According to Israel's Ministry of Defense, the value of Israeli defense exports to countries with which it normalized relations in 2020 reached $791 million.[70]

Abraham FundEdit

The Abraham Fund was a program sponsored by the U.S. Government that was supposed to raise $3 billion to boost trade and agriculture in the region, facilitate access to clean water and affordable electricity, and "enable strategic infrastructure projects".[71] The Fund was to be overseen by the U.S. International Development Finance Corporation, and then-CEO Adam Boehler. Its first projects were reported to be the upgrading of checkpoints between Israel and Palestinian territories and a gas pipeline to be built between the Red Sea and the Mediterranean. Despite numerous visits by Kushner and U.S. Secretary of the Treasury Steven Mnuchin with rulers in the region in the last months of the Trump presidency, the fund never received any money, and no projects were ever begun.[72] Following the transition to the Biden administration and the resignation of the Fund's appointed manager, Aryeh Lightstone, the future of the Fund was thrown into question.[73]

Environmental impactEdit

On 14 August 2021, the Associated Press reported that a secret oil deal between Israel and the United Arab Emirates, struck in 2020 as part of the Abraham Accords, has turned the Israeli resort town of Eilat into a waypoint for Emirati oil headed for Western markets. It was expected to endanger the Red Sea reefs, which host some of the greatest coral diversity on the planet. As Jordan, Egypt and Saudi Arabia also share the gulf's waters, an ecological disaster was likely to impact their ecosystems.[74]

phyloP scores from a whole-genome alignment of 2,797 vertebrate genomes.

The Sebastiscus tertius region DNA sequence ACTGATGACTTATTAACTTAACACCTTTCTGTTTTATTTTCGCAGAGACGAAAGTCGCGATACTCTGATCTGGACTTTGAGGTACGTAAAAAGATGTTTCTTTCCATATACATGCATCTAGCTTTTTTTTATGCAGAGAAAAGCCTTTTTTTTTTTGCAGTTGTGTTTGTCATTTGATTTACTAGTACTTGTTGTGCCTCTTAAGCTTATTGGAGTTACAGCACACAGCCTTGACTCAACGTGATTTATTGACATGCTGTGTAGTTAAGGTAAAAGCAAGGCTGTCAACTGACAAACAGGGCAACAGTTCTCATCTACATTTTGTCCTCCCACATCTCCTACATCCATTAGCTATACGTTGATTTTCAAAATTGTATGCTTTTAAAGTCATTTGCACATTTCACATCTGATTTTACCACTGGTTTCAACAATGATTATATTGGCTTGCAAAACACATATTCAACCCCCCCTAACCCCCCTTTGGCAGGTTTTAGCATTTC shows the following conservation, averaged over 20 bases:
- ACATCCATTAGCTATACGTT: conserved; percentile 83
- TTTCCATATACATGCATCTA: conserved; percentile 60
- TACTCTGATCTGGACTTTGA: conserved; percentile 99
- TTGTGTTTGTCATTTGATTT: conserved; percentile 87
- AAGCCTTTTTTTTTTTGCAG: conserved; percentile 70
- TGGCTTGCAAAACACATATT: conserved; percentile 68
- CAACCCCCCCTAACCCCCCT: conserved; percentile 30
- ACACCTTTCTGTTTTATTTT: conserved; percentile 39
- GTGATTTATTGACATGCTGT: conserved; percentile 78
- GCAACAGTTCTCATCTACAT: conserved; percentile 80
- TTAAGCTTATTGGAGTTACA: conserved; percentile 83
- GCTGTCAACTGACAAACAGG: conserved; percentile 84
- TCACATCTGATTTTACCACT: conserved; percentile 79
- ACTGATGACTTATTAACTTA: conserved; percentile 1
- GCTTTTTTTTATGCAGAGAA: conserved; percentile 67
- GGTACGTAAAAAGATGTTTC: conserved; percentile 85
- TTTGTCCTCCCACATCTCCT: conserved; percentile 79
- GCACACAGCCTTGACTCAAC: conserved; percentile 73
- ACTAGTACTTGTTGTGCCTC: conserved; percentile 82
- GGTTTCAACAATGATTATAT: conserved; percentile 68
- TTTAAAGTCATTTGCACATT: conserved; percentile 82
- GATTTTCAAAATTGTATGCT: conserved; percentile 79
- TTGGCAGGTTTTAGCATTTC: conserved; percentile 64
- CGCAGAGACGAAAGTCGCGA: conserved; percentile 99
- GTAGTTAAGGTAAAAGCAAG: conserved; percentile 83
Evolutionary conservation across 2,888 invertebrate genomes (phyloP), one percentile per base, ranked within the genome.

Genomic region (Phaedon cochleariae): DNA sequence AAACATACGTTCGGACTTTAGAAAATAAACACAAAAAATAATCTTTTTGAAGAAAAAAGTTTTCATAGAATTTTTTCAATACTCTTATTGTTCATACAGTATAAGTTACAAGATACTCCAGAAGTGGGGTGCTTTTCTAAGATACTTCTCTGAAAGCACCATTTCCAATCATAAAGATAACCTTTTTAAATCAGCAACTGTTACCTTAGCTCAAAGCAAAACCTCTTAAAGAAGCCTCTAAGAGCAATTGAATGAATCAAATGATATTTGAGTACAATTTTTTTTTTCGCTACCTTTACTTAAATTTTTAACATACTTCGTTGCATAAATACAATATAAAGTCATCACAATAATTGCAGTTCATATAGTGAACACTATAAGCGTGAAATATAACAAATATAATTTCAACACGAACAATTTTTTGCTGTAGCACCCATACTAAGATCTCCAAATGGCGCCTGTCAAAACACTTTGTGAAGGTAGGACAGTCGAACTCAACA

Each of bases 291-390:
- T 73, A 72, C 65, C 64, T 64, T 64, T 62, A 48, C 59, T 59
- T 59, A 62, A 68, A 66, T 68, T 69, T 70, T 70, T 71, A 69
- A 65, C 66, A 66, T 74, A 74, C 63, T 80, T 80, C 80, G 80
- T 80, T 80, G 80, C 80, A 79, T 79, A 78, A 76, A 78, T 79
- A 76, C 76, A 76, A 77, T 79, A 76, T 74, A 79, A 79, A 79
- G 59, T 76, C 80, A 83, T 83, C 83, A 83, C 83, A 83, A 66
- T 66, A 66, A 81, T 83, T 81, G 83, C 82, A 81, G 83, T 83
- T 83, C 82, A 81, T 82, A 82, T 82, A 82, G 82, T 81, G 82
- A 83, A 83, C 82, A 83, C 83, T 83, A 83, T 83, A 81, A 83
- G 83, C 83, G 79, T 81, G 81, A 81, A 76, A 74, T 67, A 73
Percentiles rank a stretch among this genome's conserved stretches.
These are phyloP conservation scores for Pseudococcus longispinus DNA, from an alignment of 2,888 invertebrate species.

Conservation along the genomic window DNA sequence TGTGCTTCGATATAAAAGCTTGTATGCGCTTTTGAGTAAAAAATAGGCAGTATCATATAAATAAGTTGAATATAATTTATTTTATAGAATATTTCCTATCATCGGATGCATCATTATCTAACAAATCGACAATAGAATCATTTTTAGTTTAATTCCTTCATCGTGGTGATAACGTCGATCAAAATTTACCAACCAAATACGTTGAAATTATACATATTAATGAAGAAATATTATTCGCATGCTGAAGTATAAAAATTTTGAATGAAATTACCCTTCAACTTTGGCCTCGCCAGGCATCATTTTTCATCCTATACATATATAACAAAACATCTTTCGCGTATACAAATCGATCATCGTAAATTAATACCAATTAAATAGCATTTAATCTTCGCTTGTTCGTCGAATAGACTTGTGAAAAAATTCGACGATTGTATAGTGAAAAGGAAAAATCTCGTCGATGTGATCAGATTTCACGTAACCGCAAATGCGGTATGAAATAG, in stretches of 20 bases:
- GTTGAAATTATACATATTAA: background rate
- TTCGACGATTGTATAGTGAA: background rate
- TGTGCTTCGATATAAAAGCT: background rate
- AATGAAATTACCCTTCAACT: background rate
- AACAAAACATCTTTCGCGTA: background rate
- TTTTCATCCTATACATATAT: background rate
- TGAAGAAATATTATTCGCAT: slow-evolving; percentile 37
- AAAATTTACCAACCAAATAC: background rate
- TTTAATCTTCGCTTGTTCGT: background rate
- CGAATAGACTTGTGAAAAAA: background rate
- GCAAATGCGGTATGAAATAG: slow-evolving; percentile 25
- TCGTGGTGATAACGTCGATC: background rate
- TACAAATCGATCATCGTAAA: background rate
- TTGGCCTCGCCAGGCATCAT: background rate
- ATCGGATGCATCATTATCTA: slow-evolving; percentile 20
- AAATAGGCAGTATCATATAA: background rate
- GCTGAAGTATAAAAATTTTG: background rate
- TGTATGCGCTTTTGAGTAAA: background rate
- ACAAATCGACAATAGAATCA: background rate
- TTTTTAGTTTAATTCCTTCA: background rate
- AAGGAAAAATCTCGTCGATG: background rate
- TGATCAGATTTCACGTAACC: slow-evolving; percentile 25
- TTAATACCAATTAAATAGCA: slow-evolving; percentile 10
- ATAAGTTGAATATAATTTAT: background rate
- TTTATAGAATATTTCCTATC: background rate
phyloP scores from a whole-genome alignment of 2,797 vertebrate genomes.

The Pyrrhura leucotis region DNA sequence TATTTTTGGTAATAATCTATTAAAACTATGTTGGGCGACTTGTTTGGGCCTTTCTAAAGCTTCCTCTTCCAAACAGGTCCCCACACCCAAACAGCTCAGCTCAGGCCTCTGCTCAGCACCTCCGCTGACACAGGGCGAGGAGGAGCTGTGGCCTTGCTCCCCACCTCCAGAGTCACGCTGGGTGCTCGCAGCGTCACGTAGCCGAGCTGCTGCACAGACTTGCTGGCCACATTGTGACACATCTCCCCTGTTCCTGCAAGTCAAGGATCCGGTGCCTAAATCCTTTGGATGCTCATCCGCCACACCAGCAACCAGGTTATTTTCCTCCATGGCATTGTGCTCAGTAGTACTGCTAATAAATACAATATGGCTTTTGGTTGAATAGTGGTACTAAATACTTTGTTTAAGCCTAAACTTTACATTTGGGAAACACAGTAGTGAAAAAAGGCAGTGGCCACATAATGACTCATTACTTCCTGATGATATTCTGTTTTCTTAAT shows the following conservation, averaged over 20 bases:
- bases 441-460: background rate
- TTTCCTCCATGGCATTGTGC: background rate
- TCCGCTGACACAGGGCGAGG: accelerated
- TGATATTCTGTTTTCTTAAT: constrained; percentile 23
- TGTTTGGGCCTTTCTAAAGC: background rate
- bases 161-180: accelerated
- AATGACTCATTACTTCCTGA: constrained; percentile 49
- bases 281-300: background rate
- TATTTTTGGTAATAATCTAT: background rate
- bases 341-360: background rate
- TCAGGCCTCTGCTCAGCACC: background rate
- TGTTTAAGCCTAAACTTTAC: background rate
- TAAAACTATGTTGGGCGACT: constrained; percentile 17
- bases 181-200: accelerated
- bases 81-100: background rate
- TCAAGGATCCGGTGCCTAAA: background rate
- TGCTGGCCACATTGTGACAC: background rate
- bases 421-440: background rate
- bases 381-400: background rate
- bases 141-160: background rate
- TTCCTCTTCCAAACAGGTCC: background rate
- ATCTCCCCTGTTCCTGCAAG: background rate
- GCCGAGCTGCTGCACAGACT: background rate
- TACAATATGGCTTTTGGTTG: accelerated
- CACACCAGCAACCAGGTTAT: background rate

Collaborative effortsEdit

In mid-December 2020, a delegation from the UAE and Bahrain visited Israel with the aim of cultural exchange as part of the normalization process. The delegations held a meeting with Israel President Reuven Rivlin.[75] In January 2021, a collaborative event was organized by Tel Aviv International Salon, Sharaka and OurCrowd with the objective to attain 'business of peace' between the Persian Gulf Countries and the state of Israel.[76][77]

From March 23–25, 2021, a virtual hackathon event was organized by Israel-is, which garnered participants from the UAE, Bahrain and Morocco as well as Israel.[78] Then on 27 March 2021, an event was organized to commemorate International Holocaust Memorial Day, which again saw participation from the UAE, Bahrain and Morocco, as well as Saudi Arabia.[79][80]

March 2021 also saw the Israel and UAE national rugby teams play their first-ever match, in honor of the Abraham Accords.[81] In June 2021, influencers from UAE, Bahrain, Morocco, and Egypt visited Magen David Adom, Israel's ambulance service, focused on Magen David Adom's "lifesaving work and its technological expertise". The visit was filmed for "Finding Abraham", a film that was premiered at the UN on the anniversary of the signing of the Abraham Accords in September 2021.[82]

See alsoEdit